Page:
POEMS BY DJECKY ADAMS

I

And these paintings are fire, they start with a mark, then a line; lines, then whole canvases. Once drawn, seen, took in, they are set free to burn, to consume the heart of its host with either pain or affection.

Hold your pen, use your pencil and your brush carefully. Don't splatter, don't let out everything that crawls out from your soul.

Dear, start fires, start fires of passion, of love, of selflessness, of biblical devotion and of ways to heal from pain.

Stay away from the dark parts of your heart. Draw from light so it might wither the scary, numbing emptiness in some people's lives. For “how great a forest is set ablaze by such a small flame!”

II

These stories braid themselves under her skin like vines, creating cracks upon the asphalt of her flesh whenever the rays of life bruised its surface.

When that happened, the boston ivy, whose roots are deep inside her, crawl out and bloom, birthing pollen for that extraordinary butterfly which she vomited forth two winters ago and whose home she let have in her back pocket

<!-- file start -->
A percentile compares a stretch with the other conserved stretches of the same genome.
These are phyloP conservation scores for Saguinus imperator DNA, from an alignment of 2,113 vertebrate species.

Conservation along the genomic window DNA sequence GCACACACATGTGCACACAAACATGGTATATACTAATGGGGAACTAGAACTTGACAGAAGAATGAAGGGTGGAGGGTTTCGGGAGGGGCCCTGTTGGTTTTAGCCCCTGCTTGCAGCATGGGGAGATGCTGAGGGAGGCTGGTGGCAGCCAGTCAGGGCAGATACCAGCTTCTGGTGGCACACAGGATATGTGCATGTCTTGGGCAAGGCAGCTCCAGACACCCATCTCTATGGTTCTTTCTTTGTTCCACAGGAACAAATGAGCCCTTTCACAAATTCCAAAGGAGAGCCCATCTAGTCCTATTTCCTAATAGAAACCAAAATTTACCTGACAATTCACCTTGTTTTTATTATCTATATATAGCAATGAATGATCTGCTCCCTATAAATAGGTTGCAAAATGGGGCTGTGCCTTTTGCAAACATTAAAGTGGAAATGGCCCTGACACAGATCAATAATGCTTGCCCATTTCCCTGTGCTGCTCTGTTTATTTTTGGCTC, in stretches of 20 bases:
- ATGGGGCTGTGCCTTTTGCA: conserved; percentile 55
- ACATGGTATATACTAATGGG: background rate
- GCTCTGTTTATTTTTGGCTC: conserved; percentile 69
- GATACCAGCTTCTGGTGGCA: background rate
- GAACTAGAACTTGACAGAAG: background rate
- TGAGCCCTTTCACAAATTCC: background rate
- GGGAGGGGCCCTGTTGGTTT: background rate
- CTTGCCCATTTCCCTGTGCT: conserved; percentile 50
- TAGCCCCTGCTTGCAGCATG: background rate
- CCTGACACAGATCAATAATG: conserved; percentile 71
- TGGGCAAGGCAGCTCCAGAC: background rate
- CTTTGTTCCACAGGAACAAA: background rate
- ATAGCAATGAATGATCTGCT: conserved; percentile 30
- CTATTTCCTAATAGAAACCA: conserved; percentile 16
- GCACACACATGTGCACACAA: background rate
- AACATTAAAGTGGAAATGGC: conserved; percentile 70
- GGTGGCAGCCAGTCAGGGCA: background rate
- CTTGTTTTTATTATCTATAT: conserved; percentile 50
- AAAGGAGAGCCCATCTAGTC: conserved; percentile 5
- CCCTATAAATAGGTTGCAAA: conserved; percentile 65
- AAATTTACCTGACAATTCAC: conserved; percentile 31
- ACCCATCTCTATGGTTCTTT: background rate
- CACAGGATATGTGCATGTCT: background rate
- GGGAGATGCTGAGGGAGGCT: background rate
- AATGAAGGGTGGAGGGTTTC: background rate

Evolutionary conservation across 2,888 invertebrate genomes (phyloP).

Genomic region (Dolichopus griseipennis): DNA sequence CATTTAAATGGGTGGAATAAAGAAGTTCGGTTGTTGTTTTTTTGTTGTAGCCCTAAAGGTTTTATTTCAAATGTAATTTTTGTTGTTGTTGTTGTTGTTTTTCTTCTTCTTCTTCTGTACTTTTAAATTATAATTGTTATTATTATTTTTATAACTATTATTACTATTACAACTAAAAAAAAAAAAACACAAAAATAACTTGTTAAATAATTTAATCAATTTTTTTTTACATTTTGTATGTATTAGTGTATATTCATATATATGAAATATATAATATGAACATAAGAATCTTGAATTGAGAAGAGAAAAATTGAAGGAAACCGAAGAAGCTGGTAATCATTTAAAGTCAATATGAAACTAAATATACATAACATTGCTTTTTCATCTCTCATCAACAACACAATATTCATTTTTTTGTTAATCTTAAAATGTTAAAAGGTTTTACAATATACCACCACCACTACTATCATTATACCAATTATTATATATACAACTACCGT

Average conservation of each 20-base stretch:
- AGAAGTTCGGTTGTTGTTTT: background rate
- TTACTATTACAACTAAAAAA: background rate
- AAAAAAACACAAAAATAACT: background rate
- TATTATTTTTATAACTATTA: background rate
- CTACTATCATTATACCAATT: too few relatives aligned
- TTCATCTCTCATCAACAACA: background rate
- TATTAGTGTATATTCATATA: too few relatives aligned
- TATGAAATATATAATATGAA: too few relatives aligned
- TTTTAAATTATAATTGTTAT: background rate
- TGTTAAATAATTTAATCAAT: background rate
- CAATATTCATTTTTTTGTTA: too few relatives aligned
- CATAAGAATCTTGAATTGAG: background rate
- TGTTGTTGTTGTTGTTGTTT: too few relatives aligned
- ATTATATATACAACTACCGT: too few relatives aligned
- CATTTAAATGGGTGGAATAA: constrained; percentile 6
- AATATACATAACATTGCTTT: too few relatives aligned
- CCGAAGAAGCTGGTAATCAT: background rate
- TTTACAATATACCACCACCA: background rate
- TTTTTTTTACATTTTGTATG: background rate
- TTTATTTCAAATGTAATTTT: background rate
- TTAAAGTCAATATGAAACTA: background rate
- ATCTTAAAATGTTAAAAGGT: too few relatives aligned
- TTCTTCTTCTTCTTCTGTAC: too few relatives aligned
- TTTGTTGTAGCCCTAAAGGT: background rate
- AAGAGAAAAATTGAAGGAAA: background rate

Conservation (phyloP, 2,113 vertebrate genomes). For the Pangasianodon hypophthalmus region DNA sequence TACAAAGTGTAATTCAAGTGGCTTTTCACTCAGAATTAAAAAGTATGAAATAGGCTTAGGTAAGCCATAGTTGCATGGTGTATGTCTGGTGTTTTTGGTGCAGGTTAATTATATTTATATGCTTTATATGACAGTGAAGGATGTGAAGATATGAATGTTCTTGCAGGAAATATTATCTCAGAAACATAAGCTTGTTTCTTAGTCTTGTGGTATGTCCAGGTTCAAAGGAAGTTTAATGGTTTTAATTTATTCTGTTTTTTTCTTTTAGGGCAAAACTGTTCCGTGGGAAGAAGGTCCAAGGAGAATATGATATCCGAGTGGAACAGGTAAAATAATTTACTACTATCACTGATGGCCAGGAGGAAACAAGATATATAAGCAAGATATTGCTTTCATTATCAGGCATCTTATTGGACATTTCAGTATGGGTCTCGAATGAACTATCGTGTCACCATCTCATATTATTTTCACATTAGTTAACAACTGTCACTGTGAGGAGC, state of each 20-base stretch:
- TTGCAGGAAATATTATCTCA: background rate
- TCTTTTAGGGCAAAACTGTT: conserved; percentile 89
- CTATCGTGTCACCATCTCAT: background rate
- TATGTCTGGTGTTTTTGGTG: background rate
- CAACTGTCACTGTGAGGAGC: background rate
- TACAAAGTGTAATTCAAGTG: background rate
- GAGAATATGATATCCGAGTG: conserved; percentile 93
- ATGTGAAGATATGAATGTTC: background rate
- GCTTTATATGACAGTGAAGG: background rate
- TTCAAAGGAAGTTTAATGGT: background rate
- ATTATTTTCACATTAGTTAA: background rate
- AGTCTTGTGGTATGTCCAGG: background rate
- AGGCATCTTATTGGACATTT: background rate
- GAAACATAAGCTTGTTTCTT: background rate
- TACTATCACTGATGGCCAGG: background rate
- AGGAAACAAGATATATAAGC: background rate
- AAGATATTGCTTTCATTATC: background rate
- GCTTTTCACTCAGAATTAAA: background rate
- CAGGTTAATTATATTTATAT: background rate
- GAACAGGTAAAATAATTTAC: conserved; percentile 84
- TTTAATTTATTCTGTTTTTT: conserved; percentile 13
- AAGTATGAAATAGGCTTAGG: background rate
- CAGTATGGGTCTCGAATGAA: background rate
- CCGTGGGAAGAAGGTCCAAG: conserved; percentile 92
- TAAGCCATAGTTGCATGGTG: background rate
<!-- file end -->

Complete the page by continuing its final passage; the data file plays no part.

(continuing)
where he use to place those haikus, sestinas and epics of benevolence.

Some nights, she would wake up to the rattle of the hungry insect's wings, and for a moment, she would think it was his hand sliding one of those love notes into her pocket.

In those moments of disillusion, her skin would crack, the vine would swell and blossom, as tears would gently branch down her salmon-colored cheeks while the creature silently fed.

(the butterfly is a metaphor for pain and how we sometimes keep it and feed it which hurt us so much more than if we were to have let it go)

III

The thought of you wraps my body like

a small flame - consuming me, slowly

taking me from the arctic reality in which  i am living in; where I watch men get drunk on the money they could have used to feed their children, where i see the sick lay on their linen beds never getting well. (because some men would

rather profit on their suffering)

The sights had filled me with such abhorrence

that it caused me to thrust myself deep into a plane of indifference, where not even in my dreams, could I have ever imagined escaping...but you found me, lifted me out, gave me visions; strength, and a hammer to mend the shattered.